A page from a 15th-century medieval manuscript turns out to contain hidden text that is only visible under UV light. The discovery is due to the efforts of a team of undergraduate students at Rochester Institute of Technology, who built their own multispectral imaging system as part of a class project and managed to complete it despite the ongoing pandemic.
It’s not unprecedented to uncover previously hidden texts on ancient manuscripts. In 2016, an international team of scientists developed a method for “virtually unrolling” a badly damaged ancient scroll found on the western shore of the Dead Sea, revealing the first few verses from the Book of Leviticus. Similarly, in 2019, we reported that German scientists used a combination of cutting-edge physics techniques to virtually “unfold” an ancient Egyptian papyrus, part of an extensive collection housed in the Berlin Egyptian Museum. Their analysis revealed that a seemingly blank patch on the papyrus actually contained characters written in what had become “invisible ink” after centuries of exposure to light.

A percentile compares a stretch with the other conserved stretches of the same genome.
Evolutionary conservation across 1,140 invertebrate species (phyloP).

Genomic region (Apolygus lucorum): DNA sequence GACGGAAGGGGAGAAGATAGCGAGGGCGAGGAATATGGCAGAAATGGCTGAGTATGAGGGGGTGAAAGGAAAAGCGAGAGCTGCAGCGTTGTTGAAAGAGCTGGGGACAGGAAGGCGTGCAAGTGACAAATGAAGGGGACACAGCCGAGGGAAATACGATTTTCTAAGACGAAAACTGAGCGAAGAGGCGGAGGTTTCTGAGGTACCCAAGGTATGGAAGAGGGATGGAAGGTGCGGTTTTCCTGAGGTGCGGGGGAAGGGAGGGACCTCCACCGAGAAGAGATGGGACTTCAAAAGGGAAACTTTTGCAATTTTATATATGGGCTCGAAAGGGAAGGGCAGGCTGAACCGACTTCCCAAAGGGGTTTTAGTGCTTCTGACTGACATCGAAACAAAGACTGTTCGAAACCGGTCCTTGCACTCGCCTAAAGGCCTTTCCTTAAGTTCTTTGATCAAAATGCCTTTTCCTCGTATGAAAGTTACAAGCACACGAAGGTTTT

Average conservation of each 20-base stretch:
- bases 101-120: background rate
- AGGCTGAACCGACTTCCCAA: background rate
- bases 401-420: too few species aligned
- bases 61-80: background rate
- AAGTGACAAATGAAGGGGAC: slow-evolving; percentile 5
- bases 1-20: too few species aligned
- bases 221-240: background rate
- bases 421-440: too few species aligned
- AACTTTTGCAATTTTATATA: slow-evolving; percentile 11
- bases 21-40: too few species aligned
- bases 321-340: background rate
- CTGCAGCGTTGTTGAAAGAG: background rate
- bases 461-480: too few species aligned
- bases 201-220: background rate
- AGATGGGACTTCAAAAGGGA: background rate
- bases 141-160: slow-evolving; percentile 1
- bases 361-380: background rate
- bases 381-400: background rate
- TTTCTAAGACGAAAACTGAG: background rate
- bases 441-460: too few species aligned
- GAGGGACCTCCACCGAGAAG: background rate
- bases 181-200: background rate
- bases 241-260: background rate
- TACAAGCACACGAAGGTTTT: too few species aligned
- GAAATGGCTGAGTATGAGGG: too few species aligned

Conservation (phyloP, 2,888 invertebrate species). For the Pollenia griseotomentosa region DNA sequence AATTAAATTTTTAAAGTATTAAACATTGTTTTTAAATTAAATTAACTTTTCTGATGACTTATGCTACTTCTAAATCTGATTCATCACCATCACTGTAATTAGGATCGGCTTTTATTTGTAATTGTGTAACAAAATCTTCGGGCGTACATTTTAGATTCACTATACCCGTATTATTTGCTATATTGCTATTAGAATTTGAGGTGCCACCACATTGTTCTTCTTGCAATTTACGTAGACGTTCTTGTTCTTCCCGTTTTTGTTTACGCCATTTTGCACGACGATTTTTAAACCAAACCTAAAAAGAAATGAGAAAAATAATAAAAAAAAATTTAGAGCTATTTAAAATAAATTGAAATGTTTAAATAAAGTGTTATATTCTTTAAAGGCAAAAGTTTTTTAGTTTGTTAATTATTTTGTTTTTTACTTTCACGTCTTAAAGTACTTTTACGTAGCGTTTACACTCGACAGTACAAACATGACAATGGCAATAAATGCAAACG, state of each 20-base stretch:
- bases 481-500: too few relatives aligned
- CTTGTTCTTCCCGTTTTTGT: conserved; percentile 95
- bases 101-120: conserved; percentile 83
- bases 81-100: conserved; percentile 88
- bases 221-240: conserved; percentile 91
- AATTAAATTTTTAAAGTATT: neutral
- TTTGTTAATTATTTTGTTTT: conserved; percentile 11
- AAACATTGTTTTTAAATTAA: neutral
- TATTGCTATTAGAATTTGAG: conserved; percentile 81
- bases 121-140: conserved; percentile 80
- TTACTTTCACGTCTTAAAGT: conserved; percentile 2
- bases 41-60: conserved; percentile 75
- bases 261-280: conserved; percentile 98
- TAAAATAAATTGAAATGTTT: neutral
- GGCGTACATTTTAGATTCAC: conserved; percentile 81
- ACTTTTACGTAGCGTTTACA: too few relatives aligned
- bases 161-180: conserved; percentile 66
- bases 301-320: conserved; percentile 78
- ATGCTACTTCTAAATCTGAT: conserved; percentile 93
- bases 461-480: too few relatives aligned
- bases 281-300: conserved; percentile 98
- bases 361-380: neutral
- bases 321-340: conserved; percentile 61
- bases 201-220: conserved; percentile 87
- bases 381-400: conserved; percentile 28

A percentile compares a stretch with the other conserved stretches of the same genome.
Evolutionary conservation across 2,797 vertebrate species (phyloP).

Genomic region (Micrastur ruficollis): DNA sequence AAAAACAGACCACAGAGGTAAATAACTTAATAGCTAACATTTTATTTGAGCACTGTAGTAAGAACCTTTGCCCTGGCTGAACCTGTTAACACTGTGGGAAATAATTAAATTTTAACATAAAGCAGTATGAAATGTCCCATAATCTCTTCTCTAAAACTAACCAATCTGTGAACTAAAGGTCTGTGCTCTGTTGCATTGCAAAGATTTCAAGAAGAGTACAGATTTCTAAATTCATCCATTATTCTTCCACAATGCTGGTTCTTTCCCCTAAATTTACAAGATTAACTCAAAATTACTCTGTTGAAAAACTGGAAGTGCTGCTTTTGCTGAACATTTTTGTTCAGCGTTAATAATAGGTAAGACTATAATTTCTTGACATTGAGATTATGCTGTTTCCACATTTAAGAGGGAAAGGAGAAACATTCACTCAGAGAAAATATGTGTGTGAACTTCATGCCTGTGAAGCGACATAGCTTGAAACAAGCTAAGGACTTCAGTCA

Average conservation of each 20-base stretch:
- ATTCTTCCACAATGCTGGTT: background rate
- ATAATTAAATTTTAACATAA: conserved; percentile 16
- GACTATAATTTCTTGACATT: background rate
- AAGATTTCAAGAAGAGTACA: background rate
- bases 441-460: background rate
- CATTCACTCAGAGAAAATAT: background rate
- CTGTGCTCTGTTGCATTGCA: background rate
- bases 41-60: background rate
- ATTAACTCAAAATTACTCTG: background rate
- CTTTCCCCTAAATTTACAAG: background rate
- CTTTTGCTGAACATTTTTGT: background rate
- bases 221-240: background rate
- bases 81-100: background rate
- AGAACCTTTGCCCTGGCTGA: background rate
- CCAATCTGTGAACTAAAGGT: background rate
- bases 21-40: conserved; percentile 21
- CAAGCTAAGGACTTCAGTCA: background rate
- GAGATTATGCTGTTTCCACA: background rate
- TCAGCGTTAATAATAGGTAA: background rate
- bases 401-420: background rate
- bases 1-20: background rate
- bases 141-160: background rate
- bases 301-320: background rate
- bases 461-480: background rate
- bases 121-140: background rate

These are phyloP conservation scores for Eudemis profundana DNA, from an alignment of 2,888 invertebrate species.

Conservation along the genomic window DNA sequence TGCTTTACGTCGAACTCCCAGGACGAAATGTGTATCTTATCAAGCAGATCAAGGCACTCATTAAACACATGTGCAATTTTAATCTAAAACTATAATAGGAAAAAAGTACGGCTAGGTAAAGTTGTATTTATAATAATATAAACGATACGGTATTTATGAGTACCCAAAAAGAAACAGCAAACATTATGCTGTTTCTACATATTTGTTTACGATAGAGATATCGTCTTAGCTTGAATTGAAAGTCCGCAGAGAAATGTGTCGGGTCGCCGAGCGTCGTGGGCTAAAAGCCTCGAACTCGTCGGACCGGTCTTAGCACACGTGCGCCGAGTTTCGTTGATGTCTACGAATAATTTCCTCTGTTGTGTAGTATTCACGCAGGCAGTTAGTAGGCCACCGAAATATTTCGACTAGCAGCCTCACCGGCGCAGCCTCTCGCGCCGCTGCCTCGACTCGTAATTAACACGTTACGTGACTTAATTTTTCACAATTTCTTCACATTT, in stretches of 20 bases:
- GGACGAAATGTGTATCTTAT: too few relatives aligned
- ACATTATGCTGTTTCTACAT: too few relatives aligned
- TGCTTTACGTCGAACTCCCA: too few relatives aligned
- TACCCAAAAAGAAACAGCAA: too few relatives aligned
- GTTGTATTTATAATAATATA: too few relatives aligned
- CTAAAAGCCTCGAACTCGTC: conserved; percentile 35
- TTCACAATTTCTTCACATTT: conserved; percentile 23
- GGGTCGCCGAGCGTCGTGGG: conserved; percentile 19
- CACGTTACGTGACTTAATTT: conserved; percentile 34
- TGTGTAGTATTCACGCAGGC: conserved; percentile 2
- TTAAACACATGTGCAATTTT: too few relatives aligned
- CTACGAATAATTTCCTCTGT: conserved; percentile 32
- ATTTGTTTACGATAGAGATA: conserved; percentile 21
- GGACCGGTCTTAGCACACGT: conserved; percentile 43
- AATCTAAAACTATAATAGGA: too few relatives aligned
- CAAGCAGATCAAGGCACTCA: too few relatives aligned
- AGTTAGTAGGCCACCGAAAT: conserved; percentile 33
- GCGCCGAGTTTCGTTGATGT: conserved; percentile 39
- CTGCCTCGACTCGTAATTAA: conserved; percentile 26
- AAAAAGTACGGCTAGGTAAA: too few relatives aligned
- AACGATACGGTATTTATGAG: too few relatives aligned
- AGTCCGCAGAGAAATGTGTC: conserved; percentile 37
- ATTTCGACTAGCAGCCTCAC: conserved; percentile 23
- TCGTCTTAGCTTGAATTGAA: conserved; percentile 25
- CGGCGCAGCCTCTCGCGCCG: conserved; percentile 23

And earlier this year, we reported on a new analysis using multispectral imaging showing that four Dead Sea Scroll fragments housed at the University of Manchester in the UK—previously presumed to be blank—had readable text written in carbon-based ink, along with parts of characters and ruled lines. One fragment in particular showed the remnants of four lines of text, consisting of about 15 letters. Only one word, Shabbat (Sabbath), was readable, but based on the analysis, Joan Taylor of King’s College London thought the text related to the passages in Ezekiel 46:1-3.